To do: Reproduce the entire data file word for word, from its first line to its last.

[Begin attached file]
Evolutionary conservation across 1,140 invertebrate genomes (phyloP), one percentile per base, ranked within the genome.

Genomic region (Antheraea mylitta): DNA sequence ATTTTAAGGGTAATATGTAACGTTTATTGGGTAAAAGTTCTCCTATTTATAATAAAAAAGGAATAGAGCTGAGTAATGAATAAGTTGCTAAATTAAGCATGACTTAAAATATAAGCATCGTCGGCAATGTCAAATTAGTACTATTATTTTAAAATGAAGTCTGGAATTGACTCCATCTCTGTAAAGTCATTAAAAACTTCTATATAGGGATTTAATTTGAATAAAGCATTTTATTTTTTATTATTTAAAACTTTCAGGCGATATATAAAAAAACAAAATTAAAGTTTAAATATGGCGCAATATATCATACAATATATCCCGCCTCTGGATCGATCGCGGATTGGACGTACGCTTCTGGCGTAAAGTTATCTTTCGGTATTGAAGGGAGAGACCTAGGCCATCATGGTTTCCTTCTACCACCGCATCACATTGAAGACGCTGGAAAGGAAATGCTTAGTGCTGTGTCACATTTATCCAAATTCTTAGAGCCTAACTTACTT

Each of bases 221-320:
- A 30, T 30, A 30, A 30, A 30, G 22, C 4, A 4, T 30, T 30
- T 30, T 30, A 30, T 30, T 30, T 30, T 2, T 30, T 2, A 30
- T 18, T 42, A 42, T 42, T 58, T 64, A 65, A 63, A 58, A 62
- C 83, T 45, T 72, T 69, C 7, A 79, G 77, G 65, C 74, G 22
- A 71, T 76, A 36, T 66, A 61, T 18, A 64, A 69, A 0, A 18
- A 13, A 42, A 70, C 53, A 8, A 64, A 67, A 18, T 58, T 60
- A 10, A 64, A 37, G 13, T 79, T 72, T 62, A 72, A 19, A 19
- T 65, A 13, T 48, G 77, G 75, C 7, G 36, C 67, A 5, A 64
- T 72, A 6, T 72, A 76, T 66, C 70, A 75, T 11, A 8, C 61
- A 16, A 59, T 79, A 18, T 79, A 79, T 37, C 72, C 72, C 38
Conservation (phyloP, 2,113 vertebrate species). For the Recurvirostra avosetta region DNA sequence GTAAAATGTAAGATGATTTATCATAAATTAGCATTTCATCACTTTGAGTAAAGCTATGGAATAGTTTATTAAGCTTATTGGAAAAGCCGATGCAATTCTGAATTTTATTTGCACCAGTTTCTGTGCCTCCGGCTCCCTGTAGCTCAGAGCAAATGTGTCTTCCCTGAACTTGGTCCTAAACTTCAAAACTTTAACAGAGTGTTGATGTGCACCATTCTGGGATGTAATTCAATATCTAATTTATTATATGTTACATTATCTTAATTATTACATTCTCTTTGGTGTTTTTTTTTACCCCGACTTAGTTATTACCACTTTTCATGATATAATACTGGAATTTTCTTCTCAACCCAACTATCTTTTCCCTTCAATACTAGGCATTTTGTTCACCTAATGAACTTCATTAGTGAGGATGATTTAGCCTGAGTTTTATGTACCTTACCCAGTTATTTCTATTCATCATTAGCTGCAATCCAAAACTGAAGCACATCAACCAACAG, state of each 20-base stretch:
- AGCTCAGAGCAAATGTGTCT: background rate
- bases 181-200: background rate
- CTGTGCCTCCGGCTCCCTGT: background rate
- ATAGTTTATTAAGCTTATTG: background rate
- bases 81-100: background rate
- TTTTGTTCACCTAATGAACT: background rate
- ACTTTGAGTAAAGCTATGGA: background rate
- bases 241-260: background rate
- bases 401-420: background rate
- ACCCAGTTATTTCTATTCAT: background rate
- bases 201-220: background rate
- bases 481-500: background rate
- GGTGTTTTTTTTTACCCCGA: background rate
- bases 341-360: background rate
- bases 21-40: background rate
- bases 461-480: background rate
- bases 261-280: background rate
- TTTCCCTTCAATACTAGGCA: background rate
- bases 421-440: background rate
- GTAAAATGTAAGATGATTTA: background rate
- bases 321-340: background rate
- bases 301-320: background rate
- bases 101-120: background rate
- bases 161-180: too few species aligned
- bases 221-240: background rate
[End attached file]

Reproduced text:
Evolutionary conservation across 1,140 invertebrate genomes (phyloP), one percentile per base, ranked within the genome.

Genomic region (Antheraea mylitta): DNA sequence ATTTTAAGGGTAATATGTAACGTTTATTGGGTAAAAGTTCTCCTATTTATAATAAAAAAGGAATAGAGCTGAGTAATGAATAAGTTGCTAAATTAAGCATGACTTAAAATATAAGCATCGTCGGCAATGTCAAATTAGTACTATTATTTTAAAATGAAGTCTGGAATTGACTCCATCTCTGTAAAGTCATTAAAAACTTCTATATAGGGATTTAATTTGAATAAAGCATTTTATTTTTTATTATTTAAAACTTTCAGGCGATATATAAAAAAACAAAATTAAAGTTTAAATATGGCGCAATATATCATACAATATATCCCGCCTCTGGATCGATCGCGGATTGGACGTACGCTTCTGGCGTAAAGTTATCTTTCGGTATTGAAGGGAGAGACCTAGGCCATCATGGTTTCCTTCTACCACCGCATCACATTGAAGACGCTGGAAAGGAAATGCTTAGTGCTGTGTCACATTTATCCAAATTCTTAGAGCCTAACTTACTT

Each of bases 221-320:
- A 30, T 30, A 30, A 30, A 30, G 22, C 4, A 4, T 30, T 30
- T 30, T 30, A 30, T 30, T 30, T 30, T 2, T 30, T 2, A 30
- T 18, T 42, A 42, T 42, T 58, T 64, A 65, A 63, A 58, A 62
- C 83, T 45, T 72, T 69, C 7, A 79, G 77, G 65, C 74, G 22
- A 71, T 76, A 36, T 66, A 61, T 18, A 64, A 69, A 0, A 18
- A 13, A 42, A 70, C 53, A 8, A 64, A 67, A 18, T 58, T 60
- A 10, A 64, A 37, G 13, T 79, T 72, T 62, A 72, A 19, A 19
- T 65, A 13, T 48, G 77, G 75, C 7, G 36, C 67, A 5, A 64
- T 72, A 6, T 72, A 76, T 66, C 70, A 75, T 11, A 8, C 61
- A 16, A 59, T 79, A 18, T 79, A 79, T 37, C 72, C 72, C 38
Conservation (phyloP, 2,113 vertebrate species). For the Recurvirostra avosetta region DNA sequence GTAAAATGTAAGATGATTTATCATAAATTAGCATTTCATCACTTTGAGTAAAGCTATGGAATAGTTTATTAAGCTTATTGGAAAAGCCGATGCAATTCTGAATTTTATTTGCACCAGTTTCTGTGCCTCCGGCTCCCTGTAGCTCAGAGCAAATGTGTCTTCCCTGAACTTGGTCCTAAACTTCAAAACTTTAACAGAGTGTTGATGTGCACCATTCTGGGATGTAATTCAATATCTAATTTATTATATGTTACATTATCTTAATTATTACATTCTCTTTGGTGTTTTTTTTTACCCCGACTTAGTTATTACCACTTTTCATGATATAATACTGGAATTTTCTTCTCAACCCAACTATCTTTTCCCTTCAATACTAGGCATTTTGTTCACCTAATGAACTTCATTAGTGAGGATGATTTAGCCTGAGTTTTATGTACCTTACCCAGTTATTTCTATTCATCATTAGCTGCAATCCAAAACTGAAGCACATCAACCAACAG, state of each 20-base stretch:
- AGCTCAGAGCAAATGTGTCT: background rate
- bases 181-200: background rate
- CTGTGCCTCCGGCTCCCTGT: background rate
- ATAGTTTATTAAGCTTATTG: background rate
- bases 81-100: background rate
- TTTTGTTCACCTAATGAACT: background rate
- ACTTTGAGTAAAGCTATGGA: background rate
- bases 241-260: background rate
- bases 401-420: background rate
- ACCCAGTTATTTCTATTCAT: background rate
- bases 201-220: background rate
- bases 481-500: background rate
- GGTGTTTTTTTTTACCCCGA: background rate
- bases 341-360: background rate
- bases 21-40: background rate
- bases 461-480: background rate
- bases 261-280: background rate
- TTTCCCTTCAATACTAGGCA: background rate
- bases 421-440: background rate
- GTAAAATGTAAGATGATTTA: background rate
- bases 321-340: background rate
- bases 301-320: background rate
- bases 101-120: background rate
- bases 161-180: too few species aligned
- bases 221-240: background rate